Jumbo lottery jackpots putting spark in buyers' eyes
Farmington Hills — Denyelle Cardwell came to Bella Vino Fine Wine and Spirits Monday because she wanted to make mimosas and left wanting to make millions. Of dollars, that is, not cocktails.
Cardwell is no stranger to wagering: She's a dealer at MotorCity Casino. But she said she had never bought a lottery ticket before the cashier rang up her orange juice and sparkling wine and mentioned Tuesday night's Mega Millions jackpot — an estimated $850 million prize with considerable sparkle of its own.
With Wednesday's $730 million Powerball jackpot making for $1.58 billion in combined top prizes, lottery retailers are reporting upticks in novice buyers, bulk buyers, and, of course, fantasies.
"The first thing I'd do is pay my tithe," said Cardwell, who lives in Farmington Hills. Next, she'd take care of her family. And she'd probably learn how to fill out a betting slip; on Monday, she needed hands-on coaching from Bella Vino owner Ronnie Jamil.
As for Jamil, he bought five $2 tickets of his own for each drawing. "I usually don't," he said. "When you work in a store, that can get you in trouble." But $850 million can also get you a lot of golf trips, with a private jet to whisk you to Pebble Beach.
The Mega Millions jackpot would be the third-largest lottery prize in U.S. history. The Powerball jackpot would rank sixth.
Since the two multi-state lotteries are separate entities, with Mega Millions drawn in Atlanta, Georgia, and Powerball in Tallahassee, Florida, the Michigan Lottery does not keep track of combined totals. But when three winners split a world-record Powerball jackpot of $1.586 billion on Jan. 13, 2016, the previous night's Mega Millions jackpot had been $15 million, for a total of $1.601 billion.
The Mega Millions and Powerball jackpots were last won in mid-September, with 35 subsequent rollovers boosting the jackpots from $20 million apiece.
"Once we get to this level, it's obviously a ton of cash," said Michigan Lottery spokesman Jake Harris. "Maybe people who don't typically pay attention are now more aware of it."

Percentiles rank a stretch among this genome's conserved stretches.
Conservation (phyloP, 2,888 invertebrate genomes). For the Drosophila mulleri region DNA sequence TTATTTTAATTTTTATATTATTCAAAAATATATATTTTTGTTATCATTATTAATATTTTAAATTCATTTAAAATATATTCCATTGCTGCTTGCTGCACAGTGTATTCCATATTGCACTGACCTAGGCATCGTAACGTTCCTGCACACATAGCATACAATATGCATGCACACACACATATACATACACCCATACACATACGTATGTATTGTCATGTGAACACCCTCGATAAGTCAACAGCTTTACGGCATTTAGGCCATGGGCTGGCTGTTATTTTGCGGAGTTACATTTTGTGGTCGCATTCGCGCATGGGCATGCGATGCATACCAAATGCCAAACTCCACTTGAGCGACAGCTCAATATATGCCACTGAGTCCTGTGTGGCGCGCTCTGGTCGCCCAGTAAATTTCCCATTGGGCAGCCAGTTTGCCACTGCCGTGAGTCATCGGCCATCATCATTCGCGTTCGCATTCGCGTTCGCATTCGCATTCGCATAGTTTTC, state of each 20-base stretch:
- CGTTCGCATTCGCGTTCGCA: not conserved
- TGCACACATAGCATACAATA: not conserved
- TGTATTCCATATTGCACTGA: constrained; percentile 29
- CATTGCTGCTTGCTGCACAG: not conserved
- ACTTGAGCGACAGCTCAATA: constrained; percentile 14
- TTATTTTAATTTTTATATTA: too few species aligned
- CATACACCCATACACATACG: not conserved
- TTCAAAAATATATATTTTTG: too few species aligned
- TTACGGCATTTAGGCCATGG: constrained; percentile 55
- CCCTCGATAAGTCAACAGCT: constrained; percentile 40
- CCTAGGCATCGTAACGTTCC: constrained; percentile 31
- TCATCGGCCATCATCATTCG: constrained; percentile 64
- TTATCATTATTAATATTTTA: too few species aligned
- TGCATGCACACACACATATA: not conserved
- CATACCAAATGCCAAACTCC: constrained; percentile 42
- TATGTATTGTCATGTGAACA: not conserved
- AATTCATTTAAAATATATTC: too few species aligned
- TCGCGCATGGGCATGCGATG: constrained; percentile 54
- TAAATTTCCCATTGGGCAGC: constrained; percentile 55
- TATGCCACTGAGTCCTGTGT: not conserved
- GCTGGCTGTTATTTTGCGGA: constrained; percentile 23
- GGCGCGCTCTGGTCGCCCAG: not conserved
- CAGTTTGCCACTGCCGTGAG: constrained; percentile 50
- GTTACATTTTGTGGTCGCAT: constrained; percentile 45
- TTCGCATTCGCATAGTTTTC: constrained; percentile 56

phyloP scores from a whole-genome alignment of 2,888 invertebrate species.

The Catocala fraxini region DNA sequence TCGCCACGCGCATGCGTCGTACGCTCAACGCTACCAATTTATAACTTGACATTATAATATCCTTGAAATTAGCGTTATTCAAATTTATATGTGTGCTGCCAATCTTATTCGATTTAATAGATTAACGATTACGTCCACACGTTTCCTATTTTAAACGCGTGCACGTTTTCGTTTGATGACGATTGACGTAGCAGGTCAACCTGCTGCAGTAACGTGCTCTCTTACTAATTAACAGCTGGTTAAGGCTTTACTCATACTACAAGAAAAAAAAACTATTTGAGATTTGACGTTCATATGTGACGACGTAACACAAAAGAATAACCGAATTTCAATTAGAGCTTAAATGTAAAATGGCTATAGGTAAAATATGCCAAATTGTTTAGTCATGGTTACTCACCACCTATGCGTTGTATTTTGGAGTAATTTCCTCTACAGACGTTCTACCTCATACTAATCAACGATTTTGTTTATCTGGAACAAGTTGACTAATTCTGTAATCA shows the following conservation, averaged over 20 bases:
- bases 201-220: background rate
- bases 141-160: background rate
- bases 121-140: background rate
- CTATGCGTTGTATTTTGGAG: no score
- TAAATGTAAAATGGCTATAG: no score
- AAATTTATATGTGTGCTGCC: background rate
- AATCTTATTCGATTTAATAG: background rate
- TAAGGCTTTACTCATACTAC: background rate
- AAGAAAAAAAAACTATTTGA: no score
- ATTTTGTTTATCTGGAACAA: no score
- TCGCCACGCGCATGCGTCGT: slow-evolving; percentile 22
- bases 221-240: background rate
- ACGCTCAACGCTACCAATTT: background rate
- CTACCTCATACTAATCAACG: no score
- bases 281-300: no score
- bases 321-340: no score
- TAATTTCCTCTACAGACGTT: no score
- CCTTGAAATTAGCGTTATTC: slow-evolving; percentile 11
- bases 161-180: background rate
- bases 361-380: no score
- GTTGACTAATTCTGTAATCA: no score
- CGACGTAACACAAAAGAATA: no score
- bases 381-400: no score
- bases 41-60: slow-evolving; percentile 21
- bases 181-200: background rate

Chances of winning are remote, but enticing — sort of like Tahiti, where a winner might go after beating odds of 302 million to 1 for the Mega Millions prize or 292 million to 1 for Powerball. Winners must match five numbered white balls plus a sixth colored ball.
Each game offers a $1 million second prize for matching the five white balls, and four runner-up tickets have been sold in Michigan in the past week: One in New Haven for Friday’s Mega Millions drawing, and one apiece in Inkster, Jackson and Ypsilanti for Wednesday’s Powerball.
At Sutton Party Shoppe in Southfield, Marcus Miles of Detroit said the silver medal was not on his mind when he bought a bottle of ginger ale and one Mega Millions ticket.
"I do it every time the jackpot gets like that, around $500 million," he said. "I get excited."
A cook at an Italian restaurant, he said the half-billion-dollar threshold appealed to him because "You can change the world. You change your life. You see a bum in the street, you can change their life."
Taken as an annuity, Tuesday's jackpot would bring 30 payments averaging $28,333,333, with the first two up front. A lump-sum award, after federal and Michigan taxes, would be in the very nice neighborhood of $450 million.
Firas Kachal, who bought Sutton Party Shoppe with a partner three years ago, said he's seeing customers who typically ignore the lottery buying tickets now that the jackpots have reached headline-grabbing proportions.
Not everyone is swayed, however. A man with holes in his New Balance sneakers — the tops, not the soles — bought a losing $10 scratch-off ticket with a $500,000 top prize, double-checked it, threw it away, and bought another.
Bella Vino regular Troy Rogers of Farmington Hills bought peanut butter cups, spicy Cheetos and an array of Daily 3 and Daily 4 tickets Monday, with their maximum payouts of $500 or $5,000.
"That's where my luck is at," he explained. "The way things are going now, I don't think about what's going on next year. I think about today."
More typical, said cashier Simon Rotberg, are people who stack $20 bills on the counter and explain that they're investing for their bowling league, or for a band of Canadian friends stuck on the less lucrative side of the border.
The jumbo jackpots have been an antidote for the sales slump that hit the Mega Millions and Powerball games during the early months of the pandemic. While online sales were up 130% for the fiscal year that ended in September, Harris said, those two were off 25% and 48% through August.
Now they're roaring, Jamil said, and the sound is loud enough that Cardwell heard it.
"I'm a gambler," she said. "Just not the lottery. It's not my thing."
Or anyway, it wasn't before.